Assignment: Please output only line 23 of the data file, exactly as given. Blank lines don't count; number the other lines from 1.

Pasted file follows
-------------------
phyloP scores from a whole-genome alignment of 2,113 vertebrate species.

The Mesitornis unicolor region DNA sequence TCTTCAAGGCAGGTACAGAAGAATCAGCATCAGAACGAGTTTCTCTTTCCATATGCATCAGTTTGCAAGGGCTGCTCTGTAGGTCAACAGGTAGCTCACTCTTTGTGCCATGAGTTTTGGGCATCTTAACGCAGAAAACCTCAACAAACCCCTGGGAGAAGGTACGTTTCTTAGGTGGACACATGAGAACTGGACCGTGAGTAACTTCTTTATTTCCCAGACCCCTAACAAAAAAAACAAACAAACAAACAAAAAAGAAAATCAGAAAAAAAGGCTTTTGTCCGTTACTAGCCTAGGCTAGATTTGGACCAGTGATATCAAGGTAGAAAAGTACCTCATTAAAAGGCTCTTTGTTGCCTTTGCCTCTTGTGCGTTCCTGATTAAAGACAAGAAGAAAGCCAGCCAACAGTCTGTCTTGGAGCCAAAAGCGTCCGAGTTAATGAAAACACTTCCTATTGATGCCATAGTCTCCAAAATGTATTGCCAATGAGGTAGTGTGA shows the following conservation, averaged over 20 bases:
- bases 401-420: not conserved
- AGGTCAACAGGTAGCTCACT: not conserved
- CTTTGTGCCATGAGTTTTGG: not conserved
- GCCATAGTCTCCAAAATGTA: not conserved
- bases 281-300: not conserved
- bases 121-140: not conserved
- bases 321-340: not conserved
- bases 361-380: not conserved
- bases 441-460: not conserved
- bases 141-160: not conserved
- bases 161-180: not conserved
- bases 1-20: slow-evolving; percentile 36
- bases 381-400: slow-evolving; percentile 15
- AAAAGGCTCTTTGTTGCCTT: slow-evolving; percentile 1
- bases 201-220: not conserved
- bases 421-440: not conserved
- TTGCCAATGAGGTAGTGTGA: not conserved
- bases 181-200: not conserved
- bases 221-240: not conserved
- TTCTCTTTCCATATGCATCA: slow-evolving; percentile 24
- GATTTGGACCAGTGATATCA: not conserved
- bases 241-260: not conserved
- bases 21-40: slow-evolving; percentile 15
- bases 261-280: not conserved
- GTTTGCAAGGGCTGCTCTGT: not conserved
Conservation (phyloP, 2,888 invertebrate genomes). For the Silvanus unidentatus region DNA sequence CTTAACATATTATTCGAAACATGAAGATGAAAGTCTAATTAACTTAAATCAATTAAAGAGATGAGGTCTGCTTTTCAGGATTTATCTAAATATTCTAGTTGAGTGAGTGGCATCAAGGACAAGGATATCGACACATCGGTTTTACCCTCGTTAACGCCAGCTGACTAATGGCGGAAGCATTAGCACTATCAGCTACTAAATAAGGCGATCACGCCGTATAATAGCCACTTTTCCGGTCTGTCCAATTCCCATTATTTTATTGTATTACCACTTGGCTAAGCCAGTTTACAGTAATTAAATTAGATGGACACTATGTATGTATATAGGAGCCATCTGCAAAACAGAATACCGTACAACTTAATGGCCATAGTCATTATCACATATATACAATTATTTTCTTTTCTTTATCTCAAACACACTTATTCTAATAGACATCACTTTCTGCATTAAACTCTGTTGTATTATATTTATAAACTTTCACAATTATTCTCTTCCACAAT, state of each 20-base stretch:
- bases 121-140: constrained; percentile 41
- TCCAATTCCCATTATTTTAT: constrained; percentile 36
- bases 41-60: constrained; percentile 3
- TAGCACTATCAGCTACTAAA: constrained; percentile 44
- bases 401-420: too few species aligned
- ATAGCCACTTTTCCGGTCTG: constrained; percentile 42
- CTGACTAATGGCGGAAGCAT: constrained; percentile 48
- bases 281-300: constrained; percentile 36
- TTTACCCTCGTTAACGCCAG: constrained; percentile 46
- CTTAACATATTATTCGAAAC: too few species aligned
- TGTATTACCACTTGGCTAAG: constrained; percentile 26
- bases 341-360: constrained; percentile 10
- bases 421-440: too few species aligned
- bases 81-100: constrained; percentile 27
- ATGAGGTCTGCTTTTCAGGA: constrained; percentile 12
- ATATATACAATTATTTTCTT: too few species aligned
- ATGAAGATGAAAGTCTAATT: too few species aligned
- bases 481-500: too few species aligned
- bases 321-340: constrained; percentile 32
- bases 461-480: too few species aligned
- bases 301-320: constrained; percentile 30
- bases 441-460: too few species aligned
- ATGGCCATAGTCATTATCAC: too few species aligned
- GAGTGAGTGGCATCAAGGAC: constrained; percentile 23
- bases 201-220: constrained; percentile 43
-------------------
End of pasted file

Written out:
- GATTTGGACCAGTGATATCA: not conserved